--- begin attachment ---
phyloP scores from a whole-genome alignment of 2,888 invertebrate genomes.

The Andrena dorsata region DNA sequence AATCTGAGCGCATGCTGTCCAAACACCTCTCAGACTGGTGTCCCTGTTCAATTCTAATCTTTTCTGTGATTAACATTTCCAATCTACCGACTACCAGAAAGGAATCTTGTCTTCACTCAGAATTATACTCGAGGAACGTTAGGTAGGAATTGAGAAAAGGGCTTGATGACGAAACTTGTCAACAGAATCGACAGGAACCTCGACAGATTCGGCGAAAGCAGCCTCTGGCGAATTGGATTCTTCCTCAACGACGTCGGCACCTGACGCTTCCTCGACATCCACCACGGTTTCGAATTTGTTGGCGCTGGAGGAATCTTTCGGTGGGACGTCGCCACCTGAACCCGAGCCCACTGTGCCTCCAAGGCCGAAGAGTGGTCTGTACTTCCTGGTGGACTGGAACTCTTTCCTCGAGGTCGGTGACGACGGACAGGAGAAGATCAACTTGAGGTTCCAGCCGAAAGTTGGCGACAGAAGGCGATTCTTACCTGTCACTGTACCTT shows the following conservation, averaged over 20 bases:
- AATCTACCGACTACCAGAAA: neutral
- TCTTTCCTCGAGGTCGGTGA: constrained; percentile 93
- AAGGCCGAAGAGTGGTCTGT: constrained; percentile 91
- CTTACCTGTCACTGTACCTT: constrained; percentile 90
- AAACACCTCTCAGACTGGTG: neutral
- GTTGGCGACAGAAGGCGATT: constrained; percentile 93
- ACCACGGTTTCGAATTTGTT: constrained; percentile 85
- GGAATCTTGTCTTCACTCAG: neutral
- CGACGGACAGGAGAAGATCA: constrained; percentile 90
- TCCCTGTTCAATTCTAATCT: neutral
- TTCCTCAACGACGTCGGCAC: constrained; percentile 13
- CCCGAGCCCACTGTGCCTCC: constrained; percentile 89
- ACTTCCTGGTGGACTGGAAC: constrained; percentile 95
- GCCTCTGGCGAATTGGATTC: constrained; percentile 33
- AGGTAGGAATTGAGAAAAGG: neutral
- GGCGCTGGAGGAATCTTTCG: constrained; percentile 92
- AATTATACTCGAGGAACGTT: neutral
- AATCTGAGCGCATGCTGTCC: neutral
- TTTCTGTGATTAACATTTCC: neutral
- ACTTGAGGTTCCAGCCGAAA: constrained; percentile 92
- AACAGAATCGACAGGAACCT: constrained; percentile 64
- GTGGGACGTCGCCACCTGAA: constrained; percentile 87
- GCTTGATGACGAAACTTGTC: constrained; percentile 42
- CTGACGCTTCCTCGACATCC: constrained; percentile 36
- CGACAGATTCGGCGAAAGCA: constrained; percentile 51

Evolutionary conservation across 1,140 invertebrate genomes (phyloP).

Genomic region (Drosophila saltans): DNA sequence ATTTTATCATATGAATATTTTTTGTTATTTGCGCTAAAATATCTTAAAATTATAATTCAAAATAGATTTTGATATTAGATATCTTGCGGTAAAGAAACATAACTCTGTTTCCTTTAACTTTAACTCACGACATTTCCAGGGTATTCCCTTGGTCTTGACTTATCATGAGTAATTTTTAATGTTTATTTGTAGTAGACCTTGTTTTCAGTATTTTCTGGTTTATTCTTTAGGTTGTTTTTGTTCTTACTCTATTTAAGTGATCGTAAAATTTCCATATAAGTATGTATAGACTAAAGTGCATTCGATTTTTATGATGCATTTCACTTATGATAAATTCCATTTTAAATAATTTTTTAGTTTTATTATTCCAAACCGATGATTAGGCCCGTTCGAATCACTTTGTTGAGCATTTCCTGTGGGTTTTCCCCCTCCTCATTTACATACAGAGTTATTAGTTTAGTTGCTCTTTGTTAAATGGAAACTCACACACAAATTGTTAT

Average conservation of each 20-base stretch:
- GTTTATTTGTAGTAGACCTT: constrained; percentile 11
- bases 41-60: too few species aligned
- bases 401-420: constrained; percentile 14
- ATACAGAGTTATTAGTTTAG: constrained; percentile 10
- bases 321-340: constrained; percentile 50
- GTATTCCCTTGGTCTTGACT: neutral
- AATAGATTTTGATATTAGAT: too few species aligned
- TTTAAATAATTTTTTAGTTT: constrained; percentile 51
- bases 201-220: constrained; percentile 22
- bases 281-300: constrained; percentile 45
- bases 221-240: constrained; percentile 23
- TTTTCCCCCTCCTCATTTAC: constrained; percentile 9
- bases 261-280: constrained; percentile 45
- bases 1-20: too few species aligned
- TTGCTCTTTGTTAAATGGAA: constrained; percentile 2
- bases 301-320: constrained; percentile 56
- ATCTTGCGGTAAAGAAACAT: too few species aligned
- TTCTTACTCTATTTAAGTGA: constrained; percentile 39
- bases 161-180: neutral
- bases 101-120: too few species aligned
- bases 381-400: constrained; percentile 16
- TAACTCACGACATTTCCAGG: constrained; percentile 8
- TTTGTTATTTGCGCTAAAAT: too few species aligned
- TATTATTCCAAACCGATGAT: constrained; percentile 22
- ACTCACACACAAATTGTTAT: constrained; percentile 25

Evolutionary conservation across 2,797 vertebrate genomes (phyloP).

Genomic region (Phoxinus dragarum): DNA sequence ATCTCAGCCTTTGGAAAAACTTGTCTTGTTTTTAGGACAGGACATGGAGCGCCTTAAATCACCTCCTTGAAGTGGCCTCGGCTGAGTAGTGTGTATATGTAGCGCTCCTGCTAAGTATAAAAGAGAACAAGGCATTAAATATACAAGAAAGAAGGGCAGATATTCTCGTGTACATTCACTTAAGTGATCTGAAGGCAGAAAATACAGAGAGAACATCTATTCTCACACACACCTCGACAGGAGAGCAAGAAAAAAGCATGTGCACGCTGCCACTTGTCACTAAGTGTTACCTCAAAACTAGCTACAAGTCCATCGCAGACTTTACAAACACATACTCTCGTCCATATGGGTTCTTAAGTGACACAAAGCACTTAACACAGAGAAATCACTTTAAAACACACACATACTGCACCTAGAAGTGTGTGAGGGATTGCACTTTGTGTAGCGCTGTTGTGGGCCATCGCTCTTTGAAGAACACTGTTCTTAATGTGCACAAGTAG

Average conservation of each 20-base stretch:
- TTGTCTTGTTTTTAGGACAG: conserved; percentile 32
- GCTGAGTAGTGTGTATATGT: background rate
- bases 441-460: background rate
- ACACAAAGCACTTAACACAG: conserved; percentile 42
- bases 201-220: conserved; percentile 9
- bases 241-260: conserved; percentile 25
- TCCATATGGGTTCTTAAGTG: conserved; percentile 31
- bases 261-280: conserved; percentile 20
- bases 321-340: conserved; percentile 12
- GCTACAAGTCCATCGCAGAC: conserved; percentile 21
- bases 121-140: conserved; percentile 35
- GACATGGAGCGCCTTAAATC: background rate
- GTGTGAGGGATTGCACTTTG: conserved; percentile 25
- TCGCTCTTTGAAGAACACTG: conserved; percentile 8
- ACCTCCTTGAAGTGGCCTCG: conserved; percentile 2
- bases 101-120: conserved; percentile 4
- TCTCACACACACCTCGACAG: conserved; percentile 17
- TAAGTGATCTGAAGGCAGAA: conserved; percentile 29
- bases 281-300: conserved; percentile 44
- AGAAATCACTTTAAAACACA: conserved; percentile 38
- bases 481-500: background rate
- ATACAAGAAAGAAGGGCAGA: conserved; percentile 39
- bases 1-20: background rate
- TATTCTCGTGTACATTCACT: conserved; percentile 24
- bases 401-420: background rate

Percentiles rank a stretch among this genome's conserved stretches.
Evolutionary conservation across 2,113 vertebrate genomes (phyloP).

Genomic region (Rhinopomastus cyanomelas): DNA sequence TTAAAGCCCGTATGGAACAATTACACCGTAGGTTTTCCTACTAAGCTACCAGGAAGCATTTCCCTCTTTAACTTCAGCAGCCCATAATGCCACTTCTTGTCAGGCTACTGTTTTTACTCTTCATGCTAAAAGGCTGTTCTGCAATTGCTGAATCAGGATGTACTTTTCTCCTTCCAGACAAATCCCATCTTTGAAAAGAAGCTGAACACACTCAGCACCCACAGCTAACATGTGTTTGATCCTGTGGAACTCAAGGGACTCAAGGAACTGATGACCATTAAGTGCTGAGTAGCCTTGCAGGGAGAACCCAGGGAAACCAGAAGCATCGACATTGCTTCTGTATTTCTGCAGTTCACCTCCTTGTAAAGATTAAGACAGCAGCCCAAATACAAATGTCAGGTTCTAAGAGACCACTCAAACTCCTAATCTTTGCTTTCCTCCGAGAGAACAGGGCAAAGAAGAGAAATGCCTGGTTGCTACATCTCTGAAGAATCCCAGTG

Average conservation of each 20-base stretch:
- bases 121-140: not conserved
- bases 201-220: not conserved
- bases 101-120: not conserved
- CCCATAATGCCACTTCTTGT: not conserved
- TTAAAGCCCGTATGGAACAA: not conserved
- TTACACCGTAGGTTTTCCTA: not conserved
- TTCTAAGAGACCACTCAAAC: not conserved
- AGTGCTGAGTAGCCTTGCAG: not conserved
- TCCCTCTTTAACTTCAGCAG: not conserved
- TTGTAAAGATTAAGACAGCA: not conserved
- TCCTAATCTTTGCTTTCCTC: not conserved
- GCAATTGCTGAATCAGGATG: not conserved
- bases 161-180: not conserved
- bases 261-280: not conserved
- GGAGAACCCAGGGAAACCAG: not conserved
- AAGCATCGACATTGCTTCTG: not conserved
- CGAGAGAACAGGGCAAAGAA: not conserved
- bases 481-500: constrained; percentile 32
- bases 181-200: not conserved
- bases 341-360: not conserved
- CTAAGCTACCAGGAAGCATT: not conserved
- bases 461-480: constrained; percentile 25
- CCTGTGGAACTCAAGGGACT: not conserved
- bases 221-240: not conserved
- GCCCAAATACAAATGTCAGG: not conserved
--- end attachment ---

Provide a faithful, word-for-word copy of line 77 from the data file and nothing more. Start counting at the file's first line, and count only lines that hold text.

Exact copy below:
- bases 281-300: conserved; percentile 44